Sitting on the border between Normandy and Brittany, about a third of the way up the French coastline, Mont Saint-Michel is definitely worth a day trip from the capital — and rather than organizing your own transport, most travelers prefer to avoid the hassle and book a guided tour that includes transport from Paris.
Hot tip: soak in the rare beauty by booking a night at one of the myriad hotels within the walls of Mont St-Michel.
45 – Browse the lesser-known Musée Jacquemart-André
A chance to step into the lives of one of 19th century Paris’ more affluent couples, this gallery holds the treasured, private (and mighty impressive) collection of married art-lovers Edouard Andre and Nelie Jacquemart.
Spread throughout the beautiful Belle Epoque mansion in the 8th arrondissement, the museum contains an eclectic range of paintings, sculptures, furniture, tapestries, and objets d’art. Spread across the ground floor are mostly Flemish and German paintings, while the first is dedicated entirely to the Italian Renaissance period.
Complement the beauty of the building itself, as well as the detailed ceiling fresco painted by Tiepolo, some of the museum’s real highlights include breathtaking and meticulous works like ‘The Supper at Emmaus’ by Rembrandt, ‘Vedute’ by Canaletto, the ‘Flight into Egypt’ by Botticelli, and ‘Ecce Homo’ by Mantegna.
If you’re interested in the lives of these avid art collectors, make sure to take a walk through Jacquemart’s lavishly decorated apartments. And to recharge the batteries, wander over to the Jacquemart-Andre Tea Room for a spot of afternoon tea in what’s arguably the most beautiful tearoom in Paris.
46 – Satisfy your sweet tooth at the Musee du Chocolat
Sink your teeth into this museum! At the beloved Musee du Chocolat on the Rue de Bonne-Nouvelle, you can learn all about the history as well as the medicinal qualities of chocolate (and how it’s made) through delectable demos by chocolatiers, all while nibbling on no shortage of delicious samples.
This museum is a real treat for the senses, and even has a section where you can create your own custom box of chocolates. The best part? You don’t have to be a kid to enjoy it.
If the mouth-watering museum worked up an appetite, make sure to grab a hot chocolate or chocolate bag to take home. Just around the corner from the Grevin Wax Museum (see #25), this appetizing attraction is definitely one of the sweetest things to do in Paris!
47 – Learn about fashion trends at Yves Saint Laurent Museum
A beacon of high fashion in Paris, the Yves Saint Laurent Museum is an ode to one of the most prolific designers of the 20th century. The first permanent museum dedicated to a living designer, this fashion haven is your chance to step into the (very fashionable) shoes of one of the world’s greatest fashion designers – holding over 5000 prototype garments, thousands more accessories, and countless sketches from the mastermind’s iconic career.
This isn’t your typical stuffy fashion museum either – the exhibitions are contemporary and the space itself is quite avant-garde. The museum is located in the designer’s former atelier on Avenue Marceau, which he occupied from 1974 until his retirement in 2002.
To get an insight into the man behind the clothing, make sure to check out the short film, and browse the old photographs. Walk through his studio, a hub of haute couture while exploring his original sketches and workshop sheets — and discover how the famous designer married art with fashion, championed racial diversity, and was instrumental in pioneering the modern woman’s wardrobe!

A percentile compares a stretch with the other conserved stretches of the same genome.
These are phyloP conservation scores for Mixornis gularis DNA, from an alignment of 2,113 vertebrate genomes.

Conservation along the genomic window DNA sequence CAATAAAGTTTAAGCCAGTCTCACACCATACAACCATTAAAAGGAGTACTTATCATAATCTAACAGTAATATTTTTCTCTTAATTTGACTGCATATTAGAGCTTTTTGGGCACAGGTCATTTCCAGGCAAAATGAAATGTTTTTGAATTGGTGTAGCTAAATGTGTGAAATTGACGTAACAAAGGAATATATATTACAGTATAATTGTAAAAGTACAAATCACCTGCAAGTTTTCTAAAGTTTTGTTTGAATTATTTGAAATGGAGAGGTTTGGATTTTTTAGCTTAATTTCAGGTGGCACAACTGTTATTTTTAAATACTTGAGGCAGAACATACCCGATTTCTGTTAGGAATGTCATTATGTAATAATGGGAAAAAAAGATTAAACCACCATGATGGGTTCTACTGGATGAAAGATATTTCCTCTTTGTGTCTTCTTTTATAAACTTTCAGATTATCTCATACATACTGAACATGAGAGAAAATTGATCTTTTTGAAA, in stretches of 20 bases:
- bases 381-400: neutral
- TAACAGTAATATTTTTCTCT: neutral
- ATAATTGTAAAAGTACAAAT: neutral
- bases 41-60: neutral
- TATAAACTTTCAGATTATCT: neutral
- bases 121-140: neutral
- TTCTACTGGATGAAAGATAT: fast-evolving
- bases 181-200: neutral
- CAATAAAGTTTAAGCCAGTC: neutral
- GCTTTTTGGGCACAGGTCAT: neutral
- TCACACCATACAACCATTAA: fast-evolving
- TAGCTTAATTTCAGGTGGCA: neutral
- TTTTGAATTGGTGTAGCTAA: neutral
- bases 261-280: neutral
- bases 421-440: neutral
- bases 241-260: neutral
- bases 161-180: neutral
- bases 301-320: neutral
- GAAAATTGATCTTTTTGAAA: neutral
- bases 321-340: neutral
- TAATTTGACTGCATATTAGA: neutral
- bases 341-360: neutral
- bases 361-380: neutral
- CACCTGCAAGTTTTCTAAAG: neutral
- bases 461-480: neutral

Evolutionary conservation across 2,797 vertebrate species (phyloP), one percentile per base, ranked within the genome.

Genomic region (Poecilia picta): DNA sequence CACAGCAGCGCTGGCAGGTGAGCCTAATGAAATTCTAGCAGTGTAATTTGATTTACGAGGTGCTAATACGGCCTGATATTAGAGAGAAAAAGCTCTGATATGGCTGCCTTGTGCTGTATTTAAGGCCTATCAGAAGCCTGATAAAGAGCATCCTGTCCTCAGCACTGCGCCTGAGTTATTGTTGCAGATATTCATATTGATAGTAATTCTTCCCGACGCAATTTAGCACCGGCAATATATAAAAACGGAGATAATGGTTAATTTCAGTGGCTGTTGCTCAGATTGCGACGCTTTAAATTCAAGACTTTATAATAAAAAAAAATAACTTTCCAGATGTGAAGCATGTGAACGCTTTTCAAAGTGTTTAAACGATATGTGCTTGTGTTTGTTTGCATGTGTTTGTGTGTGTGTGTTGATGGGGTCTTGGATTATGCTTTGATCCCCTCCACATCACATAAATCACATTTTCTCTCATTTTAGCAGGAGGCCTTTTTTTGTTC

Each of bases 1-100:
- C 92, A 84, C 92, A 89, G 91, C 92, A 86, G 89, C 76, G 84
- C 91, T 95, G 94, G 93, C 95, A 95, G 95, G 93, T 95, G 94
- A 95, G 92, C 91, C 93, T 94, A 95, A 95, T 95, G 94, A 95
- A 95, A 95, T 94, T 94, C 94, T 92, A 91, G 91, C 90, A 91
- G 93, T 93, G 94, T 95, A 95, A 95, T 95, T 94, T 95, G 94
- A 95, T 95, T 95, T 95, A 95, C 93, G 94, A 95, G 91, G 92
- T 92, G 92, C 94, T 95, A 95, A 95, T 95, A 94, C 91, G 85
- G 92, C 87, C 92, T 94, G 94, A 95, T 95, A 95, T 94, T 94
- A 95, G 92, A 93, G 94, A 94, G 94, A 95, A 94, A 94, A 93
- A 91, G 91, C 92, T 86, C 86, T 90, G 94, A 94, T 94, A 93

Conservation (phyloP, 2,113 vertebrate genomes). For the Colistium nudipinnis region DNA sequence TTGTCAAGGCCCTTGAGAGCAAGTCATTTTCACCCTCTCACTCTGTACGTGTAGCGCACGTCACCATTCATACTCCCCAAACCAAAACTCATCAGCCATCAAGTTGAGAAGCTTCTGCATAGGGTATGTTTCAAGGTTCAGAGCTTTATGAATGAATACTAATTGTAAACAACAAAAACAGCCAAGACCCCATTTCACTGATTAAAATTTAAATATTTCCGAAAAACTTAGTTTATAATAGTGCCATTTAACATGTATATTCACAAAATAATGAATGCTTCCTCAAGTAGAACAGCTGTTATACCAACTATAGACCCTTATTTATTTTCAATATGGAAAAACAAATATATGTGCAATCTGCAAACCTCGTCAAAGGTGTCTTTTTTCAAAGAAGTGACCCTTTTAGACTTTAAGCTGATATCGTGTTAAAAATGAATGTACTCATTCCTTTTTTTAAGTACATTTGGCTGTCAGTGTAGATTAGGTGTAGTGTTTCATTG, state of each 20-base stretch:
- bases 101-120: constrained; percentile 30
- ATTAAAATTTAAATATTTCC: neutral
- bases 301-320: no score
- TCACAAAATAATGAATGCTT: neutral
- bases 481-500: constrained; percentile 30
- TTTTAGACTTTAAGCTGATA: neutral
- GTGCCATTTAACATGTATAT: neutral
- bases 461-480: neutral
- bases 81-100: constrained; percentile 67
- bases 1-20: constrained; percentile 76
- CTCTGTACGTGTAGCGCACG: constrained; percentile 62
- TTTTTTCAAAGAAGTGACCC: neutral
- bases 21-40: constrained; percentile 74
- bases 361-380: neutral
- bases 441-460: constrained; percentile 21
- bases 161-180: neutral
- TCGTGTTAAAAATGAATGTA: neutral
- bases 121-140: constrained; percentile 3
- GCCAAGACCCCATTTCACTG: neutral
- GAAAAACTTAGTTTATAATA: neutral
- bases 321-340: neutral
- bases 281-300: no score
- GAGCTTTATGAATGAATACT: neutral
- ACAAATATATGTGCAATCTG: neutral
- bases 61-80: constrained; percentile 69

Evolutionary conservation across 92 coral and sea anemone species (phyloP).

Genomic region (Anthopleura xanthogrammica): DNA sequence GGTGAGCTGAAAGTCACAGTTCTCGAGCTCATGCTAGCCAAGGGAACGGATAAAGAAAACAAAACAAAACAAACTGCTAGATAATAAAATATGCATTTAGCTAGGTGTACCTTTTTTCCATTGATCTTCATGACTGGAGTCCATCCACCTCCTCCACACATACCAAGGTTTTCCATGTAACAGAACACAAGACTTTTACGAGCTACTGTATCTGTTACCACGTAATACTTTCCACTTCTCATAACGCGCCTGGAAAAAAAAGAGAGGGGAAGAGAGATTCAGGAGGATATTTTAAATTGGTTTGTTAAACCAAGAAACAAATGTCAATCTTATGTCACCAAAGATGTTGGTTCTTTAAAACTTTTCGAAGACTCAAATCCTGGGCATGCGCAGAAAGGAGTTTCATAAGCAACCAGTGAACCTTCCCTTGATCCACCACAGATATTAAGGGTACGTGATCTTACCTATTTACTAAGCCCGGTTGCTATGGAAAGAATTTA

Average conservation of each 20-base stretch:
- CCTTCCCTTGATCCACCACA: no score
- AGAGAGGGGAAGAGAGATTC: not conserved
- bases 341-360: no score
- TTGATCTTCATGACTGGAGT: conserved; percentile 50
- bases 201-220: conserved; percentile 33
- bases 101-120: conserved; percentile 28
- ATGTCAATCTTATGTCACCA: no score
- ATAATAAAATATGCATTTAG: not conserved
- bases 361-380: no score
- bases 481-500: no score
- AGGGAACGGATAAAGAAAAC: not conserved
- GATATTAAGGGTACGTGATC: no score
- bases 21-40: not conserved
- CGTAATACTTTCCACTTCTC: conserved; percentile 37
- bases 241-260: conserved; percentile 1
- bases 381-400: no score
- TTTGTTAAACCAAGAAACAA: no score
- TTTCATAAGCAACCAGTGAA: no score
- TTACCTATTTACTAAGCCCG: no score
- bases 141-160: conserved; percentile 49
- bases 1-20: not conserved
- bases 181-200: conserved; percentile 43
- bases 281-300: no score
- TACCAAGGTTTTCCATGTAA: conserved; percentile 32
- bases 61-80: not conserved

You can also purchase tickets to one of the temporary exhibitions, which have previously included tributes to Loulou de la Falaise and Pierre Bergé, to name just a couple.
48 – Book a romantic cruise along Canal Saint-Martin
When evening sets over the City of Lights, there’s no better place to be than the Canal Saint-Martin! Far less renowned than the River Seine, this charming and peaceful waterway is the ideal spot for a romantic outing.
Conveniently located in the heart of the 10th arrondissement, there are plenty of different ways to explore the canal: you could join a guided tour on one of the many glass-enclosed boat cruises (great for those chilly winter days!) or hop aboard an open-air bateau if you’re visiting during the warmer months (in which case, cruise through the Bastille vault to see the sunlight dance in an underground world).
For something will a little spore love in the air, take a dinner cruise that includes many a glass of French wine and some live music, which you’ll surely appreciate as your float your way past romantic footbridges, overhanging chestnut trees, and traditional fishermen.
If you’re feeling more adventurous, you could even hire your own electric boat for a few hours — the perfect way to explore at your own pace and soak up the charming atmosphere of this picturesque corner of Paris.
49 – Join a tasty food tour of the Le Marais district
Ever so trendy and always exciting, the Le Marais district is one of the most popular places to visit in Paris — and for good reason! This bohemian neighborhood is brimming with character, from its quaint cobbled streets and pretty architecture to its many hip bars, trendy restaurants, and independent boutiques.
Start your exploration of this vibrant area at Place des Vosges, the oldest square in Paris and home to the city’s chicest shops. Then, meander your way through the winding streets lined with quaint bakeries, vintage stores, and art galleries, stopping for a coffee or a spot of lunch at one of the many lovely cafes along the way.
When you’ve worked up an appetite, head to Rue des Rosiers for some traditional Jewish food — the falafel here is some of the best in the city! In the evening, enjoy a few drinks at one of the many bars or nightclubs (Yono Bar is a popular choice), or catch some live jazz at the Cave du 38 RIV’.
No matter what you do, you’re guaranteed to have a good time in this vibrant and ever-evolving neighborhood!